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Is open source the answer to the climate data problem?

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An open source project will be launched in Q4, which will be a breakthrough solution to tackle the climate-aligned investing and data challenges investors face, its backers have claimed.

The tool, known as OS-Climate platform, was presented at Climate Week NYC on 25 September.

Hosted by the soon-to-be-launched LF Climate Finance Foundation (LFCF), it will integrate data and analytical models.

Allianz, Amazon, Microsoft and S&P Global have already committed to be founding members of the LFCF. The planning team includes representatives from the World Wide Fund for Nature (WWF), Ceres and the Sustainability Accounting Standards Board (SASB).

In the first one or two years, the platform will focus on asset owners and provide climate data and analytics to address climate risk and opportunities aligned to different global warming scenarios in portfolios.

The platform will integrate predictive analytical tools on economic and physical climate risk scenarios, financial models and investment products to allow, initially asset owners, to manage climate-related risk and finance solutions across geography, sector and asset classes.

Key components of some commercial tools will be included in the platform under open source licences, an executive at OS-Climate told Expert Investor.

Open source tool

Investors have struggled to access quality and comparable climate-related data.

Udo Riese, global head of risk and monitoring at Allianz Investment Management (AIM) SE, and one of the presenters on the webinar, explained that among the challenges are the difficulty to access data, gather forward-looking information and overcome large gaps – also due to inconsistent data and methodologies of the providers.

“We see open source data as one option to reduce the problem,” he said, emphasising transparency and data reliability.

Riese added that finding one access point for integrated data is important for investors.

“We see many evolving standards from regulators, from framework providers, and an open data platform could help to align these standards and roll them out much more quickly,” Riese explained, pointing also to longer-term opportunities for investors to align targets, such as the warming scenario.

Michael Tiemann, an open source software pioneer and speaker on the webinar, explained that the community-based, open source approach is well-suited to create transparent, trustworthy and verifiable data.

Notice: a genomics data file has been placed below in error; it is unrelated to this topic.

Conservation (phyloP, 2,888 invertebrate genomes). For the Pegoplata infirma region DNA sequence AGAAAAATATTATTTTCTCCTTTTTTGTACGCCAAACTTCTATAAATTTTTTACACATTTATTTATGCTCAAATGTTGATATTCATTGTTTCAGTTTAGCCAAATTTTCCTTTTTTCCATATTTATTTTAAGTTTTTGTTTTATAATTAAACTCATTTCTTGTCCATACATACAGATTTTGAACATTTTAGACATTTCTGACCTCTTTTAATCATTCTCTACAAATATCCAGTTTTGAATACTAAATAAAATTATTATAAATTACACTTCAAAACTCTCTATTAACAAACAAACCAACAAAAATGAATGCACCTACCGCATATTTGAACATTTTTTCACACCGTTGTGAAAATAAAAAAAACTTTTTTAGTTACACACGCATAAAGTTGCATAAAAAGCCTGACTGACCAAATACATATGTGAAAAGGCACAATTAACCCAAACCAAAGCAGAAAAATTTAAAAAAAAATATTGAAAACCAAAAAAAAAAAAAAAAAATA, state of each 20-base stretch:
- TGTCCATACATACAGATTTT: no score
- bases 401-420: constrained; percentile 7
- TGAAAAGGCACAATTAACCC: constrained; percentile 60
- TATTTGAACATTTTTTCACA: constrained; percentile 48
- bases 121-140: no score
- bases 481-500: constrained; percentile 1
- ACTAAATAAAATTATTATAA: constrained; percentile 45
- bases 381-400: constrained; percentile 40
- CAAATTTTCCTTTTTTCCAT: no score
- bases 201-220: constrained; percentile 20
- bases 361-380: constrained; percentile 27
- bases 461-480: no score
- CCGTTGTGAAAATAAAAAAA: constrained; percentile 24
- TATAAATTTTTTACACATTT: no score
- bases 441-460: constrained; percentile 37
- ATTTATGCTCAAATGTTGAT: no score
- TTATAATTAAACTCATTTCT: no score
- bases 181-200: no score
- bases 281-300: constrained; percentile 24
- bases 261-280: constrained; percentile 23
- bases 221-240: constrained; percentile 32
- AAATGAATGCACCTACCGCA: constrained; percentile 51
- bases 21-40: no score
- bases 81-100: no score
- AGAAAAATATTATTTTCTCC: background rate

He said that the tool offers flexibility and can be adapted to the needs of the users and works as a constantly improving “living body” which can be used in a proprietary way.

The OS-Climate executive continued: “All of the data and code contributed to LFCF will be publicly available at no cost under an open source initiative-approved licence or comparable permissive open source licence.

“For proprietary data, users will need a licence from a third-party provider.”

Functions of the tool

The tool will have a two-level analytical approach; scenario-based top-down analytics for portfolios, asset classes, sectors, countries, and bottom-up analytics for companies and their listed equities.

Lisa Eichler, co-head climate & ESG Solutions at Ortec Finance, explained that the top-down analytics will include different scenarios, such as the Inevitable Policy Response by the Principles for Responsible Investment and climate scenarios by the Network for Greening the Financial System (NGFS).

“For the disorderly transition, for example, equity returns in the US are quite significantly influenced by the financial sentiment shock,” she explained, whereas another scenario would be driven by the pricing in of extreme weather risks.

Shared development 

Jim Zemlin, executive director of the Linux Foundation, said: “The cost and complexity of analytics for climate-related investments require highly organised collaboration and resource sharing across hundreds of users and contributors.

“The LFCF will enable neutral governance, shared development costs and technical leadership from many of the world’s leading financial institutions, multilateral organisations, academia, governments and NGOs.”

Matthew Welch, president and chief operation officer of the Sustainability Accounting Standards Board (SASB) Foundation, commented: “LFCF’s OS-Climate platform enables analysis of how companies would perform on standardised, financially material metrics under various climate conditions and scenarios.”

Claus Stickler, co-managing director at AIM SE, said: “Allianz is committed to steering our investment portfolios to net-zero carbon emissions by 2050. High quality and reliable information about all the companies in which we are invested is the raw material for all decisions.

“Open source analytics and open climate data is a very promising way to support the financial industry in working with the investee companies to transition to carbon neutrality.”

Elena Johansson

Senior Reporter

Part of the Mark Allen Group.